- What to Drive: Vehicle breakdown and getting stuck are the easiest ways to get into serious trouble in the desert. Don't travel far from the pavement in a low-clearance vehicle. Four wheel drive is strongly recommended for the winter months, and is advised for unpaved mountain roads anytime. It is best to travel in a convoy of multiple vehicles, so that one breakdown will not strand you. Gas stations are few, far between, and often not open around the clock, so it is a good idea to carry extra fuel. If you do break down or run out of fuel, your best bet is to stay with the vehicle unless you're within 10 miles or so of civilization - Odds are that someone will come by in a day or two.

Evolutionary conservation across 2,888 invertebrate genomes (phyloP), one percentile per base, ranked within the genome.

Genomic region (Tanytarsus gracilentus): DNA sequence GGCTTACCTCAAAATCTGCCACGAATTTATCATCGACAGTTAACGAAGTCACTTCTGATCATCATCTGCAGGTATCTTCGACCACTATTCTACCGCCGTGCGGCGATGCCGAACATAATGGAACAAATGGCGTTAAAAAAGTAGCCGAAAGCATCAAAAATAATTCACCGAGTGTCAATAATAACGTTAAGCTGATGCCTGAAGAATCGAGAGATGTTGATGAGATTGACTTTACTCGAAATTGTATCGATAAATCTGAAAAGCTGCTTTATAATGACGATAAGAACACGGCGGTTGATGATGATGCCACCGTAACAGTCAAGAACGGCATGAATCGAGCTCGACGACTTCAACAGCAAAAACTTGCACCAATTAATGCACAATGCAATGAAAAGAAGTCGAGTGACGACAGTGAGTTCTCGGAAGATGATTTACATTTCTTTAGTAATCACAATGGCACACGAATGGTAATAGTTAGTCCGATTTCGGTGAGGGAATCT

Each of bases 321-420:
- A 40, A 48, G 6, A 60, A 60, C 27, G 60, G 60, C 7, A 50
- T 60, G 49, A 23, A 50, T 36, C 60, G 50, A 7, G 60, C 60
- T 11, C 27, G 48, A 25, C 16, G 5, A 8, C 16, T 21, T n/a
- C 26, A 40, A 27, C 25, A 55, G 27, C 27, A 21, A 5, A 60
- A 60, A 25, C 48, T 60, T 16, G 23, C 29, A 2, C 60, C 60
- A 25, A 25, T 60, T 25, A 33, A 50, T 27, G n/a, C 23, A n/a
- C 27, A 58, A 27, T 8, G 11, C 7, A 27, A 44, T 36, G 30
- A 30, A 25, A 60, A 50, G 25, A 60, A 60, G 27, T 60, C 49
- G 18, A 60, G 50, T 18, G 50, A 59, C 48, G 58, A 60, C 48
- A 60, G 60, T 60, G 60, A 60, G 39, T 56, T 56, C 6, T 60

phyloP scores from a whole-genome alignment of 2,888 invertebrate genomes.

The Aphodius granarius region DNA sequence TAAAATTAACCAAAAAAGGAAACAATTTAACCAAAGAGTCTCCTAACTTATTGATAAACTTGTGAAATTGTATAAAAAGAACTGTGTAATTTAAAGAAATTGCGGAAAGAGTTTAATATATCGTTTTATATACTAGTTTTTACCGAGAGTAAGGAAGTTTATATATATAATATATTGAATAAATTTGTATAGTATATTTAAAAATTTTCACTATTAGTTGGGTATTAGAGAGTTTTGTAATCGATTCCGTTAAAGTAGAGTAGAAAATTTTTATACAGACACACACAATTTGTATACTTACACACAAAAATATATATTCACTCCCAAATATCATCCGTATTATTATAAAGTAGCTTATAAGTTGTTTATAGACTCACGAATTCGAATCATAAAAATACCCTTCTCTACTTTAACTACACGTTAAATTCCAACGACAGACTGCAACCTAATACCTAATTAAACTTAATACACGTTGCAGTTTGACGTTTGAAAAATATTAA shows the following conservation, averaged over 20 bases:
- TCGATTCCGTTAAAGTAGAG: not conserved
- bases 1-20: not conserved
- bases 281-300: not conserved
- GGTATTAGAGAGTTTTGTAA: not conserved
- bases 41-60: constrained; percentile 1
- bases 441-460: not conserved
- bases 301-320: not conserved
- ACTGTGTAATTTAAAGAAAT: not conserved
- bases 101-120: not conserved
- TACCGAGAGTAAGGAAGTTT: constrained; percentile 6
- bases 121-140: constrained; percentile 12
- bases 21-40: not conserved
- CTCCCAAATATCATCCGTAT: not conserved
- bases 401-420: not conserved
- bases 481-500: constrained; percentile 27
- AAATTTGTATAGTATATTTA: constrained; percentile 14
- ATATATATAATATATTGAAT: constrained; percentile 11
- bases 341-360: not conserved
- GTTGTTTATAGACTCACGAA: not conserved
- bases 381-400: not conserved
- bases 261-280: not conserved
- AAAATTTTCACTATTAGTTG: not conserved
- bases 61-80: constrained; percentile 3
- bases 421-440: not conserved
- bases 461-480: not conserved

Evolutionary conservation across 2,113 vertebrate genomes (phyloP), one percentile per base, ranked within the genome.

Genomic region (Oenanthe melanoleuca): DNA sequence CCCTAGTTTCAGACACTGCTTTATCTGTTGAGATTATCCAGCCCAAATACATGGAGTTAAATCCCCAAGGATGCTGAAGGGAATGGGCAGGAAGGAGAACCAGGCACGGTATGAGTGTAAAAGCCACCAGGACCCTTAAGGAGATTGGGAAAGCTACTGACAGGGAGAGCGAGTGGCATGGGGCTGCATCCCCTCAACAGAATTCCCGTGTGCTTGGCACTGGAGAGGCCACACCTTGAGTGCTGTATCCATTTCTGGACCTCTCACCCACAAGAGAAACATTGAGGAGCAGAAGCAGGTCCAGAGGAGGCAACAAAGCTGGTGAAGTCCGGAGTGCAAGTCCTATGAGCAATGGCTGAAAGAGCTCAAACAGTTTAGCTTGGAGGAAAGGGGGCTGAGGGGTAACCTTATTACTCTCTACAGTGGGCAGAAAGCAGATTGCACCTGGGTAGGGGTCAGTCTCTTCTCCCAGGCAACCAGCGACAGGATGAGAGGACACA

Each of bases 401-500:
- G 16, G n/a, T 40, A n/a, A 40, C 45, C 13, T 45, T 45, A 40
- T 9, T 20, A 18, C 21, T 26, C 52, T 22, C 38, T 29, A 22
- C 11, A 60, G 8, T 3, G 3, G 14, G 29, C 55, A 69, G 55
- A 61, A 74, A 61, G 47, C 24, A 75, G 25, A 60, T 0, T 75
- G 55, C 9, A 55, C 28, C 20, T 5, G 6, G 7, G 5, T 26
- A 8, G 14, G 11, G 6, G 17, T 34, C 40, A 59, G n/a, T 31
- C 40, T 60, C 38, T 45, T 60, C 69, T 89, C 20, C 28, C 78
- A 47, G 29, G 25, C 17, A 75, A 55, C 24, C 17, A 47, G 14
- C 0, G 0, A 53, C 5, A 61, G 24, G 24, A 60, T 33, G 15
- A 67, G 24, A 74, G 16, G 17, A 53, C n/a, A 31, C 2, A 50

- Roads: Nevada is criss-crossed with unpaved roads, some of which are maintained, most of which are not. Due to the slow growth rate of vegetation, once a road is established it can remain passable for decades with no maintenance and little traffic. Few roads have culverts, so be on the look-out for washed out areas. These generally aren't a problem if traversed slowly, but can cause serious damage if you don't slow down in time.
- Fences: The boundaries between grazing allotments are fenced as are the boundaries between public and private land. On higher volume roads there will be a "cattle-guard" on the road which is passable by vehicles but not by cattle. Lower volume roads will have a gate across the road. Always leave the gate in the same condition as you found it - if open leave it open, if closed make sure you close it behind you. Gates leading into private land will sometimes be locked or marked with a "No Trespassing" sign, in which case you should respect the property owner's wishes and find another way to get where you want to go.